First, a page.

Forex News: Currency Briefing: Ukraine in the hands of politicians
The political crisis in Ukraine since last November has had a serious impact on UAH. The escalation of street protests has particularly increased uncertainty among investors. USD/UAH is not only trading at levels last seen 5 years ago, but the Ukrainian central bank (NBU) has since had to abandon its exchange rate target. On Feb 7, it fixed USD/UAH at levels above 8.0000 for the first time since 2009, at 8.7080 to be precise. This step reflects the fact that the NBU is no longer able to defend the USD/UAH exchange rate of 8.0000. Since early 2012 its foreign exchange reserves have eased by almost 40 per cent, so it has no other choice but to give in to the depreciation pressure.
The central bank is nonetheless trying everything to prevent a rapid collapse in the UAH. Recently it even introduced capital controls. First, private FX purchases for foreign transactions with some exceptions are limited to an amount of UAH 50,000 per month. Second, the purchase of foreign currency for early repayment of foreign currency loans and for investments abroad is prohibited. Finally, foreign currency purchases can only be realized with a 6 day lead time, i.e. a company that wants to convert UAH into foreign currency has to transfer the corresponding amount to a so-called “special analytic book account” and apply for the conversion with the NBU. The bank will only be allowed to convert UAH into foreign currency after 6 days and then transfer it to the respective company.
But why does the NBU not allow UAH to depreciate further in view of the now unsustainable current account deficit of approximately 9 per cent of GDP? Analysts at Commerzbank explained this yesterday in a research note with the following two reasons. First, energy import costs are already at high levels, but following any UAH depreciation they would rise even further. As Ukraine’s largest energy importer is state owned, this would be a significant burden for national finances. Moreover, foreign currency indebtedness is high, which means that a depreciation of the UAH is a double burden for the finance ministry. Second, the central bank wants to prevent the flight of capital and a resulting current account crisis. If it allows UAH to depreciate too quickly this could lead to a confidence crisis, that is investors and the population might lose confidence in the currency and no longer invest capital in the country or try and move the capital abroad. That would mean the country would no longer be able to finance the current account deficit leading to a collapse of imports and consumption. That in turn would drag the economy deep into recession.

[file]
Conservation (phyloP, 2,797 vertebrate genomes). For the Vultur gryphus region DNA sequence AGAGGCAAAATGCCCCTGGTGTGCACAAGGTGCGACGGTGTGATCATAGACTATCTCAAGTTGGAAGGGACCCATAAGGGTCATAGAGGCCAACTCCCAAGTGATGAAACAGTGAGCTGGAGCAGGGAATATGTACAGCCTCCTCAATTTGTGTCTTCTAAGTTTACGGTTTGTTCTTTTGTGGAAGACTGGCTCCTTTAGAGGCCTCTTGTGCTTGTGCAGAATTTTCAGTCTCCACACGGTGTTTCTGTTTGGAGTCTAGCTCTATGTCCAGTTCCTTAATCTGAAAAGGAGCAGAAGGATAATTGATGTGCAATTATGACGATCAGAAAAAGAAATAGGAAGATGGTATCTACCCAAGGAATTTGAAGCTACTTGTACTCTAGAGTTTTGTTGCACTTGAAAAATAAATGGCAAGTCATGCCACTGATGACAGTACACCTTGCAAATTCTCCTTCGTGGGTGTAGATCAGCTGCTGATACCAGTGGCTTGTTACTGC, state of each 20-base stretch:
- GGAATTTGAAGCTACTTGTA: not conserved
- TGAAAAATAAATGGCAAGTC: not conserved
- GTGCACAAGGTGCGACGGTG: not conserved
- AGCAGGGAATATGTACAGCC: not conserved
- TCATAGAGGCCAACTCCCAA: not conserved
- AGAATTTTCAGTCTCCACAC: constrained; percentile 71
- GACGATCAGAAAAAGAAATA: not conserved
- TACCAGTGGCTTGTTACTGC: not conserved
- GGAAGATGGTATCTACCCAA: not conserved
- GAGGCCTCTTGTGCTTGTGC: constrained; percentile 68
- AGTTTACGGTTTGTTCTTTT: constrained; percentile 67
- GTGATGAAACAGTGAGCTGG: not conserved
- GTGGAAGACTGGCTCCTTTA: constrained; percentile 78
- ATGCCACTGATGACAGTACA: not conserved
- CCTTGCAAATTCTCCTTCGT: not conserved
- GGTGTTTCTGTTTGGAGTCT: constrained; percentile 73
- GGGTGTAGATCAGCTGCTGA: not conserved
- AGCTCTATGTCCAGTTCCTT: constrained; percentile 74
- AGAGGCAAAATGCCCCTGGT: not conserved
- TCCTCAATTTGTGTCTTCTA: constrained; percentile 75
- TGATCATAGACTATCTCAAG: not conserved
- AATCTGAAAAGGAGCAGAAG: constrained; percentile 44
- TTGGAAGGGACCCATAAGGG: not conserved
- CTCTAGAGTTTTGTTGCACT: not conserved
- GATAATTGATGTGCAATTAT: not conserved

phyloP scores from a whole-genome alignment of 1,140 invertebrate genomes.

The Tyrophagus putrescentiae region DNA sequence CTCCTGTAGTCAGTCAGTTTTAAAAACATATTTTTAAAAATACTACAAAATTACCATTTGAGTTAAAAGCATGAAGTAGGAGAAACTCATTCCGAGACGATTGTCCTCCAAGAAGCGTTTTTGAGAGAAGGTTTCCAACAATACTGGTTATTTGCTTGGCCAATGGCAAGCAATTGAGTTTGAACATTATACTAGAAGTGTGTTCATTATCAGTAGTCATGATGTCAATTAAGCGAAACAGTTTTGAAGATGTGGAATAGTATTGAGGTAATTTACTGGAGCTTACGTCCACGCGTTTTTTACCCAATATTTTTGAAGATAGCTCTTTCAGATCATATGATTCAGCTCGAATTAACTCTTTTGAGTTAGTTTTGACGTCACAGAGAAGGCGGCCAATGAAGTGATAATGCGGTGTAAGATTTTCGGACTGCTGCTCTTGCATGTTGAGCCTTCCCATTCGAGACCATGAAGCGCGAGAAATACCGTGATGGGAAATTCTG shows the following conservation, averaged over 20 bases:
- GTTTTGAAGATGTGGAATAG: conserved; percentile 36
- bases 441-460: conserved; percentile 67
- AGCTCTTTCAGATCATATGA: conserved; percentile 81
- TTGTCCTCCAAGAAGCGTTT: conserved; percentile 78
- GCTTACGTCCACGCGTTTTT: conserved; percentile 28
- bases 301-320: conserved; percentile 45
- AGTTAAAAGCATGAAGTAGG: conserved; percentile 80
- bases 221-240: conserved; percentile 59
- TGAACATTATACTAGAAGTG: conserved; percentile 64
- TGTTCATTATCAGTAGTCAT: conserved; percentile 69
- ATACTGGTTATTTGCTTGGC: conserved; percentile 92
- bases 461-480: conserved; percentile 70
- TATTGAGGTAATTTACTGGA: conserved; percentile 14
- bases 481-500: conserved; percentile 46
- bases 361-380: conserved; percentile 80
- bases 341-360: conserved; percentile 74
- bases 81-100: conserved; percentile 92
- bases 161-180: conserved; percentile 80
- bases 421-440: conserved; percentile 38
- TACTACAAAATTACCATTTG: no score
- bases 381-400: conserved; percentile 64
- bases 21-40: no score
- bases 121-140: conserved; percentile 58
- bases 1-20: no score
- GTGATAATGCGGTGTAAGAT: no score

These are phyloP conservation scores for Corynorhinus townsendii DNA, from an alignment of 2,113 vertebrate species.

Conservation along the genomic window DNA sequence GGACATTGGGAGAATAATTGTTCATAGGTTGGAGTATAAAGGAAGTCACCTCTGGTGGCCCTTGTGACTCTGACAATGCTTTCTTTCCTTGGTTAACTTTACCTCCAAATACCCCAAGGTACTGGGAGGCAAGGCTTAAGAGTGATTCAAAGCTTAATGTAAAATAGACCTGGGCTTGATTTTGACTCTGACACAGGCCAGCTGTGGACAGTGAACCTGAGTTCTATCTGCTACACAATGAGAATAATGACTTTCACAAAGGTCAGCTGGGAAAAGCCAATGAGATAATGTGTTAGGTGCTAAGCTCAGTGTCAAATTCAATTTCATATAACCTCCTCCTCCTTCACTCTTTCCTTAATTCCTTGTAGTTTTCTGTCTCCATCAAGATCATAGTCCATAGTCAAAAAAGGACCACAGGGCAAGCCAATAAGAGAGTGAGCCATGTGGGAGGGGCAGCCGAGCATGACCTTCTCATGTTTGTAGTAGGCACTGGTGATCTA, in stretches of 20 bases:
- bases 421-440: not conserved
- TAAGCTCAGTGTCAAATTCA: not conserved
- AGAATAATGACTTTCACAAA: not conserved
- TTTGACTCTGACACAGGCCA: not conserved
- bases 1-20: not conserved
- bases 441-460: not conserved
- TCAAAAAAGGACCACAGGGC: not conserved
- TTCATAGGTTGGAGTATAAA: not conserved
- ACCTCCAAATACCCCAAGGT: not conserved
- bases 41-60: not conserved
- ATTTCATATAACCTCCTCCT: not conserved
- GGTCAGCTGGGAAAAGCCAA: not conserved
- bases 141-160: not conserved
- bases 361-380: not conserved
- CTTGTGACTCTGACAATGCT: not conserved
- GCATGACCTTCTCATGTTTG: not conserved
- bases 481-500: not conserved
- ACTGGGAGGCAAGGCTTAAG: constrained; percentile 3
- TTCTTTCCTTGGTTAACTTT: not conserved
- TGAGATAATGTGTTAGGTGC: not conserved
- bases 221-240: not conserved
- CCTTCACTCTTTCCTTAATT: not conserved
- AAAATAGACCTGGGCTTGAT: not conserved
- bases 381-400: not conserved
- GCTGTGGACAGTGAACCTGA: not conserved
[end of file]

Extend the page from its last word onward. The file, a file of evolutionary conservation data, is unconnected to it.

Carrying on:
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Obviously, the capital controls are only a temporary fix. The more difficult it becomes to move capital abroad, the less attractive it becomes for investors and companies to invest in Ukraine. It seems questionable that investors would be interested in investing their funds in Ukraine even now. The NBU is only likely to ease the capital controls if it can assume the country can finance the current account deficit, i.e. that capital will continue to flow into Ukraine.
International aid could ride to the rescue to finance Ukraine’s fiscal and current account deficit with a fiscal aid package. It is absolutely necessary for the Ukrainian government to secure such an aid agreement to prevent the country from defaulting. Last December, Russia had agreed to provide financial aid worth USD 15 billion to Prime Minister Azarov’s government. After Azarov had to step down, Russia froze the payment of the second tranche of the payment until a new government has been appointed. President Yanukovych signaled that he will announce a new candidate for the office of Prime Minister this week. The Russian government immediately announced that it would pay the second tranche. This is likely to calm the fiscal situation for the time being, but it does not mean the crisis has been averted.
Ukraine is currently in recession, and it suffers from a wide current-account deficit, which means it buys more goods from abroad than it sells. The Ukrainian government said one reason it turned down the EU deal was that it needed to repair relations with its former Soviet master to avoid significant economic hardship. This week, the country’s finance ministry said its ability to meet its external debt obligations in 2015 will be largely “dependent on relations with Russia.”